Dozens of protestors gathered outside the European Commission’s office in London on Saturday to condemn the EU’s policies towards non-European migrants, which are blamed for the deaths of hundreds of people in a shipwreck in the Mediterranean last week.
The demonstrators chanted, “Don’t let them drown” and carried
banners, reading, “Syrian refugees welcome here,” “Blood on your
hands,” as well as other placards.
They called on the EU to restart the Mare Nostrum search and
rescue operations in the Mediterranean Sea, which helped 150,000
migrants safely arrive in Europe in 2013.
The Migrant Lives Matter protest in the British capital was
organized by the Movement Against Xenophobia and supported by
groups including Stop the War Coalition and Stand Up To Racism.
The deadliest migrant tragedy in the Mediterranean Sea
“exposed the appalling human cost of the ‘Fortress Europe’
immigration policy imposed by [the] European Union and the
British government,” the organizers of the rally said in a
Migrants’ Lives Matter protest outside the European Commission
offices in London. pic.twitter.com/sDV8Fdbq3t
— Daniel Trilling (@trillingual) April
Activists blame figures like the Sun newspaper columnist Katie
Hopkins and the anti-immigrant UK Independence Party (UKIP)
leader, Nigel Farage for a rise in anti-immigration sentiment in
“Anti-migrant rhetoric of the establishment politicians, UKIP
and the Katie Hopkins obsessed media has led to thousands of
people, many of whom are fleeing nations torn apart by Western
intervention, drowning in the sea,” they added.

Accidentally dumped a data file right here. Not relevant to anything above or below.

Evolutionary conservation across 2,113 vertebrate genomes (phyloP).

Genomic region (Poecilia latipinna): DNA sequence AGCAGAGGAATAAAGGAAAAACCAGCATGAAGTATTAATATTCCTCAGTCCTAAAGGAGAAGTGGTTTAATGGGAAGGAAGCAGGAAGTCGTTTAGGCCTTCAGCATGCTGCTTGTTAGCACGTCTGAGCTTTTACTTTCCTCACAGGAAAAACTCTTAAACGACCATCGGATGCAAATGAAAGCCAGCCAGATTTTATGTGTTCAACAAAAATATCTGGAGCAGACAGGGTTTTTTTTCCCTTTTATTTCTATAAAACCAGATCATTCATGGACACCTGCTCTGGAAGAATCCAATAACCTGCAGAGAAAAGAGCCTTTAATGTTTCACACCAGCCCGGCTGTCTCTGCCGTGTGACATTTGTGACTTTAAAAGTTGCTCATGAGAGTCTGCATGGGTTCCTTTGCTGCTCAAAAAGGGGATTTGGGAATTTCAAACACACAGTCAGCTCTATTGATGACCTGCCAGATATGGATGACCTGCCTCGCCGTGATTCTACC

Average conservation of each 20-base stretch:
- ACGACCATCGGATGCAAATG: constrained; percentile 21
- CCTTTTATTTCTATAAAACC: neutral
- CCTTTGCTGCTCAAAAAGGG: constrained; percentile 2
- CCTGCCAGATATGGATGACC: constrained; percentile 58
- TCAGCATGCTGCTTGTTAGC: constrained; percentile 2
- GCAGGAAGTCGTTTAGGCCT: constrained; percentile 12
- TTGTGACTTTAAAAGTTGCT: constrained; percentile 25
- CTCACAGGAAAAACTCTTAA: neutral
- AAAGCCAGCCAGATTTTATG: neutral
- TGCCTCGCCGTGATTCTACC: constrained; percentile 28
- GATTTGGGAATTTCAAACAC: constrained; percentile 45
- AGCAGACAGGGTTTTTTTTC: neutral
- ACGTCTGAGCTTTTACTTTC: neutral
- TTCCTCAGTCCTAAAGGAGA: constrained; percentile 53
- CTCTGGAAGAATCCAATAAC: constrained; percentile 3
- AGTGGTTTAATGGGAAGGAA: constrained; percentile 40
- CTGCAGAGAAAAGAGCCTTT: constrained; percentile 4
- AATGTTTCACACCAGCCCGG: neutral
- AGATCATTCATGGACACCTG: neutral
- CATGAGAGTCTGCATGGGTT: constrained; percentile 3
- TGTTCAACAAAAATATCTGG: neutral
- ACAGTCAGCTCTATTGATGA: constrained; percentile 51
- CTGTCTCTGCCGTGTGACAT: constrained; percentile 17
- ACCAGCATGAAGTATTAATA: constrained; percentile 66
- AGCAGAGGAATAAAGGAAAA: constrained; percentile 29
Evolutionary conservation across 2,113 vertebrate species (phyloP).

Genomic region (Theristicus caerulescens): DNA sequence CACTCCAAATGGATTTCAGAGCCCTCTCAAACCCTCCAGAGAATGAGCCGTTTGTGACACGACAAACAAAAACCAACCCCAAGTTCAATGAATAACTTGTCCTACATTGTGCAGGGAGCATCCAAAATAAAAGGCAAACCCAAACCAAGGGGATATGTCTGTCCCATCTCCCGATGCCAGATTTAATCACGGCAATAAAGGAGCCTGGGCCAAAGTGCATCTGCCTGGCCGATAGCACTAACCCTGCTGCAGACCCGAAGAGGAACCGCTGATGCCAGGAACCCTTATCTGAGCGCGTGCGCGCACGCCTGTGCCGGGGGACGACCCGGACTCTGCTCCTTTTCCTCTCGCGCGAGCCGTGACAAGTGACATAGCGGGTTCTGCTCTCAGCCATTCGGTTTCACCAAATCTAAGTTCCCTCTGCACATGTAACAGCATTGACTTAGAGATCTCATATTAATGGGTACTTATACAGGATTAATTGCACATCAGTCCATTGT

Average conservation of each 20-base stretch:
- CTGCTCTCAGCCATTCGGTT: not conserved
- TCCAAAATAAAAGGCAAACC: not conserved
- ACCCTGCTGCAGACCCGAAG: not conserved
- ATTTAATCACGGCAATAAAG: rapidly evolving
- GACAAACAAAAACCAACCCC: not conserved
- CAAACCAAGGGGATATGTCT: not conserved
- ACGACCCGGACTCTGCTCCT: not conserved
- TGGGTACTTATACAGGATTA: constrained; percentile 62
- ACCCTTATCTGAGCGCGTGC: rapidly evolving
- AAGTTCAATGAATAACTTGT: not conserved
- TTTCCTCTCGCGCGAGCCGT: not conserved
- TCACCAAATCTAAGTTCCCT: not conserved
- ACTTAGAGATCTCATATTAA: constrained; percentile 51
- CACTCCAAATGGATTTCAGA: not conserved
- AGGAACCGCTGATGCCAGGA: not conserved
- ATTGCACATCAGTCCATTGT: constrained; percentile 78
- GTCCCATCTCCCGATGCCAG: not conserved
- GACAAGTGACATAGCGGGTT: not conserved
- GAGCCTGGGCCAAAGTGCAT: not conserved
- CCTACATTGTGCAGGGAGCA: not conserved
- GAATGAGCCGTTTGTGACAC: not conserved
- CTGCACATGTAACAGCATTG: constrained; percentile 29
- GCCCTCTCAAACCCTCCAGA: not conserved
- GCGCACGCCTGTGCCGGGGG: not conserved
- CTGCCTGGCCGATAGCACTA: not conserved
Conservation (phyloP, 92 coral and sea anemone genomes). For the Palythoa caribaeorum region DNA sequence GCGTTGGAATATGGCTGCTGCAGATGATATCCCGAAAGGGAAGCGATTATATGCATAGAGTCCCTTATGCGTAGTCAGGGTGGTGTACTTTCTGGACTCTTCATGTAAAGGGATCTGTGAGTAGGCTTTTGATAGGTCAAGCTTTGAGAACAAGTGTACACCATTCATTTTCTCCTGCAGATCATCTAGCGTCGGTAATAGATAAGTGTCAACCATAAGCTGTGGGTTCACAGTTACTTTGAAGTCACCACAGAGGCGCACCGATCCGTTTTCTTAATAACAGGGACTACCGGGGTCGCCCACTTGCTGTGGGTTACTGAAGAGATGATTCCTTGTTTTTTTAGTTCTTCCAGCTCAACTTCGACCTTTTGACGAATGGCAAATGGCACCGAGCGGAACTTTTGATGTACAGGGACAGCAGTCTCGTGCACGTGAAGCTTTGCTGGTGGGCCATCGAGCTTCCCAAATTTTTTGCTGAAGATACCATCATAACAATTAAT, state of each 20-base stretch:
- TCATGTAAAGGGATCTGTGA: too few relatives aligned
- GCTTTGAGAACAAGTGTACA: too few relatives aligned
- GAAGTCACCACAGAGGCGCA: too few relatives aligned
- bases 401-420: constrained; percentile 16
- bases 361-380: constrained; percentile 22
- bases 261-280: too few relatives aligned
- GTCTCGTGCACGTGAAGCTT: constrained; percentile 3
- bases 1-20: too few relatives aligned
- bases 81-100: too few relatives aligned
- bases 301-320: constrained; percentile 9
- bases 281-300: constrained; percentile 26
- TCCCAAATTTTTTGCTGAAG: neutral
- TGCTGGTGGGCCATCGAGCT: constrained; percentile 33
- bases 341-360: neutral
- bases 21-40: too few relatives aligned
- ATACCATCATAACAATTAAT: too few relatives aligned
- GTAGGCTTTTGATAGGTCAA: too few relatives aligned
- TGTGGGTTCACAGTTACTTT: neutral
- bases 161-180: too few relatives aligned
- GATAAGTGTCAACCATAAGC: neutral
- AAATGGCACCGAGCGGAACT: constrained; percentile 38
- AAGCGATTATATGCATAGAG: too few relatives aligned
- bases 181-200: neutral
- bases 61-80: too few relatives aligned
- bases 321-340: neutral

The United Nations condemned Hopkins on Friday after she
described migrants as “cockroaches” and “feral
humans” in her column in the Sun.
At least, 800 people fleeing Africa through Libya lost their
lives on April 19 when a migrant boat capsized and sank after
The incident was preceded by a similar shipwreck, in which 400
drowned a week earlier.
The migrant death toll in the Mediterranean has already reached
1,700 this year. 4,000 bodies were recovered from the sea in
Thousands more await in Calais
Nearly 25,000 people applied for asylum in the UK last year. Many
travelled through mainland Europe, before ending up at a
makeshift camp at Calais, the main terminal for border crossings
into the UK.
RT has visited the camp, known as the Jungle, which has been
rebuilt several times, and is currently on land allocated by the
French government. The approximately 2,000 people who live there,
the majority of whom are Eritreans, Afghans and Syrians are
having to endure atrocious conditions, which encourage disease
and crime. There is no easy access to clean water and
electricity, a tactic that discourages them from staying.
“These people want to go to Britain, this is Britain’s
responsibility and a result of wars in other parts of the world.
We can’t cope with the influx, Calais is besieged. More people
are coming. The situation is getting worse,” Philippe
Mignonet, the deputy mayor of Calais told RT.